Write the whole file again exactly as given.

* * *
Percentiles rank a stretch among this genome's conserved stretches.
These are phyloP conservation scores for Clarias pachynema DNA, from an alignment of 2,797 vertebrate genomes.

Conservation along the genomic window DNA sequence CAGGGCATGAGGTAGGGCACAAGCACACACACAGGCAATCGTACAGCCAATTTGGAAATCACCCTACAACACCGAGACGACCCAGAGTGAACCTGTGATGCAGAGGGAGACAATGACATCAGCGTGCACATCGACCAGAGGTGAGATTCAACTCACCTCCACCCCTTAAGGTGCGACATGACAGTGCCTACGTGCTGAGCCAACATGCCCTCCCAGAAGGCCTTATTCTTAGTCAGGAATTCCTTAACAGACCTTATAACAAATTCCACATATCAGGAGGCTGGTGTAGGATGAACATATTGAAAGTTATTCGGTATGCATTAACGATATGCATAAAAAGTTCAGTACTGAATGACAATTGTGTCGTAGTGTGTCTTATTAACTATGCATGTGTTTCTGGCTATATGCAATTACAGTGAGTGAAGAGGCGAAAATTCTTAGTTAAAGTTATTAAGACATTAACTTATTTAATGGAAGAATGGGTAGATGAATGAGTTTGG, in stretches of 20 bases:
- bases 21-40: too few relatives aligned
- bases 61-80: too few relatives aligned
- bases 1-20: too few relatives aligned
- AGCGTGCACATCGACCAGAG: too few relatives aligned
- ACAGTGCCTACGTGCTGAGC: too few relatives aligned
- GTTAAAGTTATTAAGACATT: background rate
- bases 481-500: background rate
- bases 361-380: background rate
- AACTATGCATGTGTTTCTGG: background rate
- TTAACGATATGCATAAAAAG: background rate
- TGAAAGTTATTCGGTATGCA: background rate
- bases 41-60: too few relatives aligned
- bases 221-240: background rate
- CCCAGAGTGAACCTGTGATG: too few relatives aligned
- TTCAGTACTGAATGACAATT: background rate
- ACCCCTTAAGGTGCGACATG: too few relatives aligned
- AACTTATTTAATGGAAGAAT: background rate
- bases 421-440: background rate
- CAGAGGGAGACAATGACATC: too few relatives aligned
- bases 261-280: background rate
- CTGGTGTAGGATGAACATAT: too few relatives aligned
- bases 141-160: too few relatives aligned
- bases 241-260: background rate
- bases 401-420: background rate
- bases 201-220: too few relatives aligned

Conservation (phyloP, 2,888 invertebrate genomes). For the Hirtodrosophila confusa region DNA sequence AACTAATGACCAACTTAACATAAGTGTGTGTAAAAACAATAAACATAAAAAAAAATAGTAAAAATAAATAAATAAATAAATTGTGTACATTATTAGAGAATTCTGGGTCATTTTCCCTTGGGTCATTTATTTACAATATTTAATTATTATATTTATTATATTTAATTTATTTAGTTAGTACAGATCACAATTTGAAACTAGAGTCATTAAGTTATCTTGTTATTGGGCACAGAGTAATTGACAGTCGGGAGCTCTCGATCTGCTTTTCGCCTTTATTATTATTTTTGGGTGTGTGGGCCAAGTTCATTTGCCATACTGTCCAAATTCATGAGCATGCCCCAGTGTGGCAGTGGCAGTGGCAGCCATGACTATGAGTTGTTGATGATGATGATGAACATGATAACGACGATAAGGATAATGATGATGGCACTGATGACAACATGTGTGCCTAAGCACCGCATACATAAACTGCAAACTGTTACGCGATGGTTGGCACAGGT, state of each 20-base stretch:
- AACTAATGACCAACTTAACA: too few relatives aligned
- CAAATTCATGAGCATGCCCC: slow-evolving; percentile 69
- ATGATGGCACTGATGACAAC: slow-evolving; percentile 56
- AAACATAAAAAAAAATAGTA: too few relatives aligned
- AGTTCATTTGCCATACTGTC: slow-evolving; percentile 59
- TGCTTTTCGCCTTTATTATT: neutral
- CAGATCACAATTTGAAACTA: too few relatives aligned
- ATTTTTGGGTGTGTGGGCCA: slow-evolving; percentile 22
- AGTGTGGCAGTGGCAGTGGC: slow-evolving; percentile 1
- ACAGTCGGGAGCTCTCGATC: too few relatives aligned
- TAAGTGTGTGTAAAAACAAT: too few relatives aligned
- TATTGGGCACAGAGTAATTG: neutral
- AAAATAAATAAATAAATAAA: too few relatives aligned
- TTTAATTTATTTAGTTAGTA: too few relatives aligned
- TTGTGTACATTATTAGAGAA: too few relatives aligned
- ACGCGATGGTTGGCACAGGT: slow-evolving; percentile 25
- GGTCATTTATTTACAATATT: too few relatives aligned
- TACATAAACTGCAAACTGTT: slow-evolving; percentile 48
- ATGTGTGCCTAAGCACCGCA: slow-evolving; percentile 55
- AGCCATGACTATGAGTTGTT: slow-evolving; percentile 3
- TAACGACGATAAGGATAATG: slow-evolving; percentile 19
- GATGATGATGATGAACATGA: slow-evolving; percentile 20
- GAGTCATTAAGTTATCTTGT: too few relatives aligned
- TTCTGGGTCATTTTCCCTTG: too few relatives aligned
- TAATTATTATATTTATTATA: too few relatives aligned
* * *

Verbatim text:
Percentiles rank a stretch among this genome's conserved stretches.
These are phyloP conservation scores for Clarias pachynema DNA, from an alignment of 2,797 vertebrate genomes.

Conservation along the genomic window DNA sequence CAGGGCATGAGGTAGGGCACAAGCACACACACAGGCAATCGTACAGCCAATTTGGAAATCACCCTACAACACCGAGACGACCCAGAGTGAACCTGTGATGCAGAGGGAGACAATGACATCAGCGTGCACATCGACCAGAGGTGAGATTCAACTCACCTCCACCCCTTAAGGTGCGACATGACAGTGCCTACGTGCTGAGCCAACATGCCCTCCCAGAAGGCCTTATTCTTAGTCAGGAATTCCTTAACAGACCTTATAACAAATTCCACATATCAGGAGGCTGGTGTAGGATGAACATATTGAAAGTTATTCGGTATGCATTAACGATATGCATAAAAAGTTCAGTACTGAATGACAATTGTGTCGTAGTGTGTCTTATTAACTATGCATGTGTTTCTGGCTATATGCAATTACAGTGAGTGAAGAGGCGAAAATTCTTAGTTAAAGTTATTAAGACATTAACTTATTTAATGGAAGAATGGGTAGATGAATGAGTTTGG, in stretches of 20 bases:
- bases 21-40: too few relatives aligned
- bases 61-80: too few relatives aligned
- bases 1-20: too few relatives aligned
- AGCGTGCACATCGACCAGAG: too few relatives aligned
- ACAGTGCCTACGTGCTGAGC: too few relatives aligned
- GTTAAAGTTATTAAGACATT: background rate
- bases 481-500: background rate
- bases 361-380: background rate
- AACTATGCATGTGTTTCTGG: background rate
- TTAACGATATGCATAAAAAG: background rate
- TGAAAGTTATTCGGTATGCA: background rate
- bases 41-60: too few relatives aligned
- bases 221-240: background rate
- CCCAGAGTGAACCTGTGATG: too few relatives aligned
- TTCAGTACTGAATGACAATT: background rate
- ACCCCTTAAGGTGCGACATG: too few relatives aligned
- AACTTATTTAATGGAAGAAT: background rate
- bases 421-440: background rate
- CAGAGGGAGACAATGACATC: too few relatives aligned
- bases 261-280: background rate
- CTGGTGTAGGATGAACATAT: too few relatives aligned
- bases 141-160: too few relatives aligned
- bases 241-260: background rate
- bases 401-420: background rate
- bases 201-220: too few relatives aligned

Conservation (phyloP, 2,888 invertebrate genomes). For the Hirtodrosophila confusa region DNA sequence AACTAATGACCAACTTAACATAAGTGTGTGTAAAAACAATAAACATAAAAAAAAATAGTAAAAATAAATAAATAAATAAATTGTGTACATTATTAGAGAATTCTGGGTCATTTTCCCTTGGGTCATTTATTTACAATATTTAATTATTATATTTATTATATTTAATTTATTTAGTTAGTACAGATCACAATTTGAAACTAGAGTCATTAAGTTATCTTGTTATTGGGCACAGAGTAATTGACAGTCGGGAGCTCTCGATCTGCTTTTCGCCTTTATTATTATTTTTGGGTGTGTGGGCCAAGTTCATTTGCCATACTGTCCAAATTCATGAGCATGCCCCAGTGTGGCAGTGGCAGTGGCAGCCATGACTATGAGTTGTTGATGATGATGATGAACATGATAACGACGATAAGGATAATGATGATGGCACTGATGACAACATGTGTGCCTAAGCACCGCATACATAAACTGCAAACTGTTACGCGATGGTTGGCACAGGT, state of each 20-base stretch:
- AACTAATGACCAACTTAACA: too few relatives aligned
- CAAATTCATGAGCATGCCCC: slow-evolving; percentile 69
- ATGATGGCACTGATGACAAC: slow-evolving; percentile 56
- AAACATAAAAAAAAATAGTA: too few relatives aligned
- AGTTCATTTGCCATACTGTC: slow-evolving; percentile 59
- TGCTTTTCGCCTTTATTATT: neutral
- CAGATCACAATTTGAAACTA: too few relatives aligned
- ATTTTTGGGTGTGTGGGCCA: slow-evolving; percentile 22
- AGTGTGGCAGTGGCAGTGGC: slow-evolving; percentile 1
- ACAGTCGGGAGCTCTCGATC: too few relatives aligned
- TAAGTGTGTGTAAAAACAAT: too few relatives aligned
- TATTGGGCACAGAGTAATTG: neutral
- AAAATAAATAAATAAATAAA: too few relatives aligned
- TTTAATTTATTTAGTTAGTA: too few relatives aligned
- TTGTGTACATTATTAGAGAA: too few relatives aligned
- ACGCGATGGTTGGCACAGGT: slow-evolving; percentile 25
- GGTCATTTATTTACAATATT: too few relatives aligned
- TACATAAACTGCAAACTGTT: slow-evolving; percentile 48
- ATGTGTGCCTAAGCACCGCA: slow-evolving; percentile 55
- AGCCATGACTATGAGTTGTT: slow-evolving; percentile 3
- TAACGACGATAAGGATAATG: slow-evolving; percentile 19
- GATGATGATGATGAACATGA: slow-evolving; percentile 20
- GAGTCATTAAGTTATCTTGT: too few relatives aligned
- TTCTGGGTCATTTTCCCTTG: too few relatives aligned
- TAATTATTATATTTATTATA: too few relatives aligned